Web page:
- Quiet, refined interior
- Great styling stands out from rivals
- Agility combined with the poise of a larger car
- Compact size affords easy maneuverability and parking
- Top T5 models are pricey
- Ride can be choppy in T5
- Lack of manual transmission in T5
The 2008 Volvo V50 has the efficiency and compactness of a small car with the available safety features and poise of a larger sport wagon.
Volvo’s small V50 wagon returns for the 2008 model year with some significant revisions inside and out. The center console and door panels get more storage space and an update to the audio system, while a new front-end appearance, and new tail lamps give the 2008 Volvo V50 a more “grown-up” look, and turbocharged T5 models see a bump in power.
A 2.4-liter inline five-cylinder engine in the base 2008 Volvo V50 2.4i model makes 168 horsepower and 166 pound-feet of torque in the base V50 2.4i model and exhibits perky performance with the five-speed automatic transmission. Fuel economy is especially good in the 2.4i, at 31 mpg highway. Higher-powered V50 T5 models take on the turbocharged, 2.5-liter inline-five, which functions especially well with the five-speed automatic; the engine increases in power from 218 to 227 horsepower. The six-speed manual gearbox is no longer available.
The top 2008 Volvo V50 T5 AWD model has the latest version of the Haldex all-wheel-drive system, which is electronically controlled. It relies on the instant of slippage from the front wheels before torque would be sent to the rear, but responds well to the V50’s needs on wet or slippery roads.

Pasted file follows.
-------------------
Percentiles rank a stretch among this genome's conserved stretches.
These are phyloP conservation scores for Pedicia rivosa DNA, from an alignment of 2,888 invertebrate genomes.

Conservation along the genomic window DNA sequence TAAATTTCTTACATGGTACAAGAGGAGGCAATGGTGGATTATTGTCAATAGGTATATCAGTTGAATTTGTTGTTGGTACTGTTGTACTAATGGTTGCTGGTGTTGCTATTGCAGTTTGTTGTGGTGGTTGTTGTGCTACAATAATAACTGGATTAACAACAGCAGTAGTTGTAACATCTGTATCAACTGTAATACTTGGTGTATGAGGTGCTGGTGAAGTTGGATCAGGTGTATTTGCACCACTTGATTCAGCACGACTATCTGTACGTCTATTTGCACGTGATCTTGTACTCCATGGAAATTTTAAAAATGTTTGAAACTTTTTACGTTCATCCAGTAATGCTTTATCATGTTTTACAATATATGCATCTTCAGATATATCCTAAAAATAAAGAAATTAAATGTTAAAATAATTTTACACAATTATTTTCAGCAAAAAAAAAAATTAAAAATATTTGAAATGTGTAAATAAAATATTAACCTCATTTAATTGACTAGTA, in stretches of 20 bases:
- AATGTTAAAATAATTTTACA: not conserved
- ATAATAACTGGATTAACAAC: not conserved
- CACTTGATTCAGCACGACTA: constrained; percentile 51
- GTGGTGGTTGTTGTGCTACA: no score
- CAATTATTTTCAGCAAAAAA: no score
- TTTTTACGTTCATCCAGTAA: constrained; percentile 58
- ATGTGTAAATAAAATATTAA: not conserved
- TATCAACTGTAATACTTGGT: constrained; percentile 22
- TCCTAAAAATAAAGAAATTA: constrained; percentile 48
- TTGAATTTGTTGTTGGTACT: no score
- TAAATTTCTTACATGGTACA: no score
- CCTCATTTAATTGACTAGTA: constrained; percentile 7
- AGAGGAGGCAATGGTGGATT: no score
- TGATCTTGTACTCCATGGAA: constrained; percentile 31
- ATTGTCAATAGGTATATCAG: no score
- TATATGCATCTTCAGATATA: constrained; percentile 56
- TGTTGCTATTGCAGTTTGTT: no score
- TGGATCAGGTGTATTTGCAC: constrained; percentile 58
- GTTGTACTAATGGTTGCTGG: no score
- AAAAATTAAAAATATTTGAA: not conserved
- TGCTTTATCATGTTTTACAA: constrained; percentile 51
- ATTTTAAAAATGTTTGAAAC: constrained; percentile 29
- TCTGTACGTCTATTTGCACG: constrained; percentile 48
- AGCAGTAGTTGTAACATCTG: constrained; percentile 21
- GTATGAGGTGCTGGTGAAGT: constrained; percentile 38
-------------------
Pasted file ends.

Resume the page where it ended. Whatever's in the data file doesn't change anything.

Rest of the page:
With impressive stability and poise in high-speed cruising and curvy mountain roads, the 2008 Volvo V50 has the refined responsiveness of a larger sport wagon, especially in sporty T5 form. Handling in the T5 feels markedly sportier than in Volvo’s larger sedans. Though the ride of the T5 can be somewhat pitchy at lower speeds, road noise is not at all the problem that it can be in other small wagons and sedans.
The V50’s interior follows an especially distinctive design, with a thin, "flat panel" center control stack housing audio and climate control functions. It allows pass-through space between the driver and passenger footwells and a feeling of greater spaciousness. In front, generous seats permit an upright, near-perfect position for most, but the backseat area is quite limited in legroom.
Where Volvo admits interior storage was an issue, a new center console and revised set of door panels add more bins and room for miscellaneous items—10 CDs, for example, even though the audio system now includes an iPod jack and MP3 capability. The clock in the 2008 Volvo V50 is newly positioned, and air vents are improved.
The base 2008 Volvo V50 model comes decently equipped for its price range, with keyless entry, cruise control, and an 80-watt, six-speaker sound system included. But the sporty T5 model adds a lot more—including the turbocharged engine, flashy alloy wheels, fog lamps, electronic climate control, aluminum trim, an upgraded audio system, and six months of Sirius Satellite Radio—for a modest amount.
Active bi-xenon headlamps, which swivel in the direction the car is steered, are available on the 2008 Volvo T5 AWD, as is a navigation system and keyless drive. Safety features are by no means forgotten; Volvo’s Blind Spot Information System (BLIS) is an option on the V50, along with a new integrated child booster-seat system—a Volvo exclusive.
The 2008 Volvo V50 has not been crash tested, but standard safety features on the V50 include front side impact airbags, side curtain bags for front and rear outboard occupants, anti-lock brakes, and electronic stability control.